Overall architectural structure is tied to the goals established for a WebApp, the content to be presented, the users who will visit, and the navigation philosophy  that has been established. The architectural designer can choose from four different structures  when developing the design for a typical WebApp. Linear structures  are encountered when a predictable sequence of interactions (with some variation or diversion) is common. A classic example might be a tutorial presentation in which pages of information along with related graphics, short videos, or audio are presented only after prerequisite information has been presented. The sequence of content presentation is predefined and generally linear.

Another example might be a product order entry sequence in which specific information must be specified in a specific order. In such cases, the structures shown in figure above are appropriate. As content and processing become more complex, the purely linear flow shown on the left of the figure gives way to more sophisticated linear structures in which alternative content may be invoked or a diversion to acquire complementary content  occurs.

Grid structures are an architectural option that can be applied when WebApp content can be organized categorically in two (or more) dimensions. For example, consider a situation in which an e-commerce site sells golf clubs. The horizontal dimension of the grid represents the type of club to be sold (e.g., woods, irons, wedges, putters). The vertical dimension represents the offerings provided by various golf club manufacturers. Hence, a user might navigate the grid horizontally to find the putters column and then vertically to examine the offerings provided by those manufacturers that sell putters. This WebApp architecture is useful only when highly regular content is encountered .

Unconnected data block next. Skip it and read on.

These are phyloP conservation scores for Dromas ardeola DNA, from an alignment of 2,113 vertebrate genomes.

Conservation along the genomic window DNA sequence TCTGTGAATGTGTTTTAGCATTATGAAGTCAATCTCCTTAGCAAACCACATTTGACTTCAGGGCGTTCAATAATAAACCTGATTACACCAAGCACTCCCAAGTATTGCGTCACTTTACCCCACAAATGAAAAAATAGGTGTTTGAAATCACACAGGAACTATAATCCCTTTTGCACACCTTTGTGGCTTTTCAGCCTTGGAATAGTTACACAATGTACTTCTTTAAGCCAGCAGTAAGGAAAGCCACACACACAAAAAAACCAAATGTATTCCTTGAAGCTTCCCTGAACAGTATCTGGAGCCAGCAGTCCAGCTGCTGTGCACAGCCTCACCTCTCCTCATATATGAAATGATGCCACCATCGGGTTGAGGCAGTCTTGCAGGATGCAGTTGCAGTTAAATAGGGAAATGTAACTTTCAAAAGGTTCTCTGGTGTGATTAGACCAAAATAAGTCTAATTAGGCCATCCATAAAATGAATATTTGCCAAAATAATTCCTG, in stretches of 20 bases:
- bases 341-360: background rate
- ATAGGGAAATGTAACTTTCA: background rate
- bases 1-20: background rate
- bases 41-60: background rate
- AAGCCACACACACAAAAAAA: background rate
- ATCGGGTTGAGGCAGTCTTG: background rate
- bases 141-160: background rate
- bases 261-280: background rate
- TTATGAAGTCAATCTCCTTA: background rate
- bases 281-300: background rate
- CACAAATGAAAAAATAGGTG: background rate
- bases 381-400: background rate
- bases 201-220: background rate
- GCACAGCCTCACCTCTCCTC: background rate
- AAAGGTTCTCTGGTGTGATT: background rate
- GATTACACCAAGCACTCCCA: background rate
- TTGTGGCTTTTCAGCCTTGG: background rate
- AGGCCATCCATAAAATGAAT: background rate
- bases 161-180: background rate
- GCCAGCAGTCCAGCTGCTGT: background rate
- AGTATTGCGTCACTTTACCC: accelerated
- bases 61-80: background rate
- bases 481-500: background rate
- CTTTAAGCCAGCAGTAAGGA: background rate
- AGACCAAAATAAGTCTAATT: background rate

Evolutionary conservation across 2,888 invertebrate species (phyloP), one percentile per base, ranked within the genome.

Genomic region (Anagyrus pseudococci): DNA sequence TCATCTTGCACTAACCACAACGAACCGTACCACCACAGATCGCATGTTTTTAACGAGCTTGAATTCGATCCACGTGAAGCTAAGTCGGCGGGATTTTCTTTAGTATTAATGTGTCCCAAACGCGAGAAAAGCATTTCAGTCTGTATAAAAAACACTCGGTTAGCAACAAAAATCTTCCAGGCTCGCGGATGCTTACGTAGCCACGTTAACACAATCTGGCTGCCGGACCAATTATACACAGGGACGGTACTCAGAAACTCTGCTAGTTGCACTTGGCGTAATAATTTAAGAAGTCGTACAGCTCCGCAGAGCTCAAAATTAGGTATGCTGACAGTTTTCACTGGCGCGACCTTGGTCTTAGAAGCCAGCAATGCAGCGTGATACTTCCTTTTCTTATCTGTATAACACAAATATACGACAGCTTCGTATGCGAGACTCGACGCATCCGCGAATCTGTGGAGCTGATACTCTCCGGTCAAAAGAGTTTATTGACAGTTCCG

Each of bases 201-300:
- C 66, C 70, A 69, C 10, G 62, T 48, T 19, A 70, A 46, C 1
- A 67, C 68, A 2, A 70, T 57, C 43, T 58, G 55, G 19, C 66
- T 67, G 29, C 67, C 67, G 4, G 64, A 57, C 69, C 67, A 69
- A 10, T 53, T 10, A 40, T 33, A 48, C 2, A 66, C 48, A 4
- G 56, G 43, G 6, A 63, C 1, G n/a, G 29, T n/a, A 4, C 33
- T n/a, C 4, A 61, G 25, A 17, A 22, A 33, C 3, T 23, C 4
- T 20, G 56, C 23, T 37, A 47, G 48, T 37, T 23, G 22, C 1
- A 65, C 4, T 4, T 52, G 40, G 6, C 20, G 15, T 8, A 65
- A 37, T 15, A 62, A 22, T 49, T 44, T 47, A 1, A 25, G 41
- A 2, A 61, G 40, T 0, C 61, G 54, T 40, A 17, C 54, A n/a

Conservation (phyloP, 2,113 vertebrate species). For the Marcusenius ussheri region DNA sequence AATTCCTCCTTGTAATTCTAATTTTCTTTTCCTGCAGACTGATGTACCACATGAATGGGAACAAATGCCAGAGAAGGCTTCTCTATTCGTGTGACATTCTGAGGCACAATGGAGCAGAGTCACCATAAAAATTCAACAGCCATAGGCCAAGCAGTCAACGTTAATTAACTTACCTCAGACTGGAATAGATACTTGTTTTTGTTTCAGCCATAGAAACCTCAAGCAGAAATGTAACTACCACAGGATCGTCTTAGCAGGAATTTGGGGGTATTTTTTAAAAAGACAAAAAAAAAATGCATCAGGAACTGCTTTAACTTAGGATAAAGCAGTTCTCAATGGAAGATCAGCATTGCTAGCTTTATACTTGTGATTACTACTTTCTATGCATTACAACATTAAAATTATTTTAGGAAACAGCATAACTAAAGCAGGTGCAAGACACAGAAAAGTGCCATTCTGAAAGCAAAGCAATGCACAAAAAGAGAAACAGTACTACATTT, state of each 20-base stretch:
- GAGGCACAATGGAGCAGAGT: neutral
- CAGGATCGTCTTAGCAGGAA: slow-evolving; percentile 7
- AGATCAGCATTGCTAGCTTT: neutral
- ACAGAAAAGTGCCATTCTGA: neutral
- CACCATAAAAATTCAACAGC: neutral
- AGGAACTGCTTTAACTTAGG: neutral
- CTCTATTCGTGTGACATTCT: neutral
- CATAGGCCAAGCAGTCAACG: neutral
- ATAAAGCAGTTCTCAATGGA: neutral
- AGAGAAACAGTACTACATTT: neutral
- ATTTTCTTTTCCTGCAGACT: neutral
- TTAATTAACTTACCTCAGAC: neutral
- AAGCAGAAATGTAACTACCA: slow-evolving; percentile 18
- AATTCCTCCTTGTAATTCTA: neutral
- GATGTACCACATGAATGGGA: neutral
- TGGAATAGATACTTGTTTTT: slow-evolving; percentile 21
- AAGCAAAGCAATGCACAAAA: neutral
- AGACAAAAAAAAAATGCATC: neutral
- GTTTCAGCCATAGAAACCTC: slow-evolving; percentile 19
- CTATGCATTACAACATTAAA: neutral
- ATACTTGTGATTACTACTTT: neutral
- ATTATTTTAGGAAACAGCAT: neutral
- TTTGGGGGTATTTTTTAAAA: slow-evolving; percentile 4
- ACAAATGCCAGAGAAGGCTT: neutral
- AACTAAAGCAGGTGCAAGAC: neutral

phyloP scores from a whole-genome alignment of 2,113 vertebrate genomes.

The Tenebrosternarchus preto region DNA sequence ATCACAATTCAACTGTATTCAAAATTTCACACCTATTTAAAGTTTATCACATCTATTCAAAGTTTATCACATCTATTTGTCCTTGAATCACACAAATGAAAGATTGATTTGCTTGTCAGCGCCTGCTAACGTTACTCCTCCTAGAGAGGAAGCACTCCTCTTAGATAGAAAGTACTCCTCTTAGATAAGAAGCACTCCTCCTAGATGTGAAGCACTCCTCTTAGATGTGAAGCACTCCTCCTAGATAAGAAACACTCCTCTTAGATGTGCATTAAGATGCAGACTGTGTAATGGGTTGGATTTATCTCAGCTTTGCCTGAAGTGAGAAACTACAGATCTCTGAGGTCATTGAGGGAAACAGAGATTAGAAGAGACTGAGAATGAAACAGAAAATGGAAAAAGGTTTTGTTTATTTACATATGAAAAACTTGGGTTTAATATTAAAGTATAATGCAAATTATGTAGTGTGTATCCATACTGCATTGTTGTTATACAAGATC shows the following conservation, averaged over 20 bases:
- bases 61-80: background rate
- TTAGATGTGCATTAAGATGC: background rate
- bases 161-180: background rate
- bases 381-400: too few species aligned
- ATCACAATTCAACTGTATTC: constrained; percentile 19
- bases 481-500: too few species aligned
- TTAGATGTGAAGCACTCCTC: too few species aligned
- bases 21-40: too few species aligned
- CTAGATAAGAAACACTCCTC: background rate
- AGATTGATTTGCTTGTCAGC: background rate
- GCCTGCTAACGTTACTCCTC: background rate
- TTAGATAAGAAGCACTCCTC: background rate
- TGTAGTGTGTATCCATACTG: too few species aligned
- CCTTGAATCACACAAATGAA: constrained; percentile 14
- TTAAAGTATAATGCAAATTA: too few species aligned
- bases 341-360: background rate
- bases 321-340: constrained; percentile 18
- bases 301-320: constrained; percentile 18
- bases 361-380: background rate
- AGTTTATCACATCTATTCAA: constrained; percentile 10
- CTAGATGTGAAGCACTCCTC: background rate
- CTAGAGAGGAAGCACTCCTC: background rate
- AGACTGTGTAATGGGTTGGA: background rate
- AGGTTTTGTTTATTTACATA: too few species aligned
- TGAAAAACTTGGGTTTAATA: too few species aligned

Hierarchical structures  are undoubtedly the most common WebApp architecture. Unlike the partitioned software hierarchies which encourage flow of control only along vertical branches of the hierarchy, a WebApp hierarchical structure can be designed in a manner that enables (via hypertext branching) flow of control horizontally, across vertical branches of the structure. Hence, content presented on the far left-hand branch of the hierarchy can have hypertext links that lead to content that exists in the middle or right-hand branch of the structure. It should be noted, however, that although such branching allows rapid navigation across WebApp content, it can lead to confusion on the part of the user.
A networked, or “pure Web,” structure  is similar in may ways to the architecture that evolves for object-oriented systems. Architectural components (in this case, Web pages) are designed so that they may pass control (via hypertext links) to virtually every other component in the system. This approach allows considerable navigation flexibility, but at the same time, can be confusing to a user. The architectural structures discussed in the preceding paragraphs can be combined to form composite structures. The overall architecture of a WebApp may be hierarchical, but one part of the structure may exhibit linear characteristics, while  another part of the architecture may be networked. The goal for the architectural designer is to match the WebApp structure to the content to be presented and the processing to be conducted.

Design Patterns